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Wednesday, April 11, 2007

Friends 'beat pensioner to death over child sex claims'

12-14-2004 United Kingdom:
John Fallen, 69, of Dunfermline, was found dead early on January 2 following the New Year’s Day attack.

A neighbour told the jury that she heard heated conversation in Mr Fallen’s flat and then the fearful cries of the elderly widower, known to his friends as Jack.

The High Court in Dunfermline was told that Neil Dougal, 36, of Glenrothes, and his friend Mark Hunter, 39, of Dunfermline, who both deny culpable homicide, had been drinking vodka with their partners on New Year’s Day when they decided to visit Mr Fallen to “find out the truth” about the child abuse claims.

The pensioner, whose wife had died two years earlier, lived alone with his dog. His flat was just a few minutes’ walk from Mr Dougal’s home, where the two accused had been drinking.

Jacqueline Gorniak, 28, Mr Hunter’s partner, who was giving evidence yesterday, said that the two men had returned after about ten minutes. Mr Dougal described how he punched and kicked Mr Fallen and stamped on his head, she said. Later he phoned a friend and bragged that he had “done the business”.

Ms Gorniak said she felt sick when she heard what they had done. She said she was not convinced that the sexual assault allegations were true. She said that the men told her that Mr Hunter had been the first to throw a punch. “Neil had asked (Mr Fallen) if the allegations were true and that’s when Mark hit him,” she said.

Later at about 4.30am Mr Hunter and Ms Gorniak left Mr Dougal’s house to return home and passed Mr Fallen’s flat, where police were erecting a scene-of-crime tape. She said that Mr Hunter had wished the policeman a happy new year and asked him what had happened, but the policeman had refused to say.

Earlier Mr Fallen’s American neighbour, Dorothy Todd, 70, said that she heard the pensioner cry out in terror shortly before he was found dead. She said she had heard voices in Mr Fallen’s flat from about 9.30pm and they suddenly got louder at about 11.30pm. At that point, she said, her whole flat shook for a few minutes as if it had been hit by an earthquake. After watching two people leave, she tried to call Mr Fallen but got no answer so she rang his daughter, who called police.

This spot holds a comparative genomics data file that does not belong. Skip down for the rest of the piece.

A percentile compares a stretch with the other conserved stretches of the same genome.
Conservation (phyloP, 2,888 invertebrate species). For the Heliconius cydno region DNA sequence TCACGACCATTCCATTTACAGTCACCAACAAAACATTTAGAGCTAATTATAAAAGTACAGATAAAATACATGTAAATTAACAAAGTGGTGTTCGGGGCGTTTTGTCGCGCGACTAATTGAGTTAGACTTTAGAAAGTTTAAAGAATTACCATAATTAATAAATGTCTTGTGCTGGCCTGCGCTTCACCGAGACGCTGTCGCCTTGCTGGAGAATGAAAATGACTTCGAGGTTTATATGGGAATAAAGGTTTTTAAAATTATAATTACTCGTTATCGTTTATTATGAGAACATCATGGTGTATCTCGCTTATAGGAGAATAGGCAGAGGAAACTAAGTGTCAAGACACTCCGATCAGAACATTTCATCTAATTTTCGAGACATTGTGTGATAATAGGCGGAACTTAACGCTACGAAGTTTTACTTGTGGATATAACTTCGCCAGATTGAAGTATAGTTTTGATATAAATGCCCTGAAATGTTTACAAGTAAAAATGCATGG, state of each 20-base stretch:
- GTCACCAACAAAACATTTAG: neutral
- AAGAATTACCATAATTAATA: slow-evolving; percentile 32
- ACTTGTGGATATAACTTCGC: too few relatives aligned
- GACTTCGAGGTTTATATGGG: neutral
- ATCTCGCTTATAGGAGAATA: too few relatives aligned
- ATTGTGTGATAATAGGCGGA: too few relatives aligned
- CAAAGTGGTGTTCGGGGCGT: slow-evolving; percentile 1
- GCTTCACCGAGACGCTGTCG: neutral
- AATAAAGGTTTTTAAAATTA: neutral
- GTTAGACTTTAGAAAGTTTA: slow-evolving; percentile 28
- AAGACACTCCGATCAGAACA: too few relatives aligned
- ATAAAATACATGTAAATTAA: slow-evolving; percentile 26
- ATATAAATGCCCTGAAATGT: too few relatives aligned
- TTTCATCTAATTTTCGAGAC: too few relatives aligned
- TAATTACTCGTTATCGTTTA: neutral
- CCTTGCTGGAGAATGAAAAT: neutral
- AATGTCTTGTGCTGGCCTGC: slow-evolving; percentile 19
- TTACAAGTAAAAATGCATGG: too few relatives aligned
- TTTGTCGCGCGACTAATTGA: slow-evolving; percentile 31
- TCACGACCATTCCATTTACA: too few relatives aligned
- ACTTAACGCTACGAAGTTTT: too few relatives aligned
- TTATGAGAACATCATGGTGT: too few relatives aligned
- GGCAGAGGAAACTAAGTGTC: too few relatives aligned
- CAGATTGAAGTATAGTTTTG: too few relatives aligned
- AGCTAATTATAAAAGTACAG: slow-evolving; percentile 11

Christine Atherton, Mr Dougal’s sister, said that her brother “loved” Mr Fallen and treated him like a member of the family. “Michelle (her brother’s partner) and Neil were very close to him. They saw each other every day. They were very upset at the allegations. But Neil said he would let the police deal with it,” she said.

The trial continues. ..more.. by Shirley English

Attacker 'left footprints on skull of dead pensioner'
12-15-2004 United Kingdom:
A PENSIONER kicked to death in his own home was struck with such force his attacker left several footprints imprinted on his skull, a court has heard.

A pathologist yesterday told the High Court in Dunfermline that John Fallen, 69, died after a single blow to the head caused a massive brain haemorrhage.

Professor Derek Pounder said he was in no doubt that the fatal blow had been struck while Mr Fallen had been lying on the ground. He added that, before Mr Fallen died, he had been kicked at least 15 times in the head.

Prof Pounder told the High Court: "Mr Fallen sustained a number of punches, kicks and stamps targeted around the eyes, ears and cheeks. Some of the injuries had the pattern of a shoe imprinted on the victim’s skin surrounding the skull."

Mr Fallen was found dead in his Dunfermline flat just after midnight on January 2 this year. The court was told that the two men accused of killing him, Neil Dougal, 36, and Mark Hunter, 39, had been drinking on New Year’s Day when they decided to confront Mr Fallen about rumours he had molested a girl.

Dougal’s brother, John Dougal, told the court that while his brother had admitted visiting Mr Fallen, he said the pensioner was alive and standing when he had left.

Dougal, of Glenrothes, and Hunter, of Dunfermline, both deny assaulting Mr Fallen, repeatedly punching him, kicking him, stamping on his head and body and killing him. The trial continues. ..more.. by Evening News

Suspect in death trial 'threatened co-accused'
12-17-2004 United Kingdom:
THE trial of two brothers-in-law accused of beating a pensioner to death has heard claims that one had threatened the other with repercussions in jail.

David Burns QC made the allegation yesterday as he defended landscape gardener Mark Hunter. Hunter, 39, is jointly accused with 36-year-old Neil Dougal of the culpable homicide of 69-year-old John Fallen at his home in Dunfermline on New Year’s Day this year.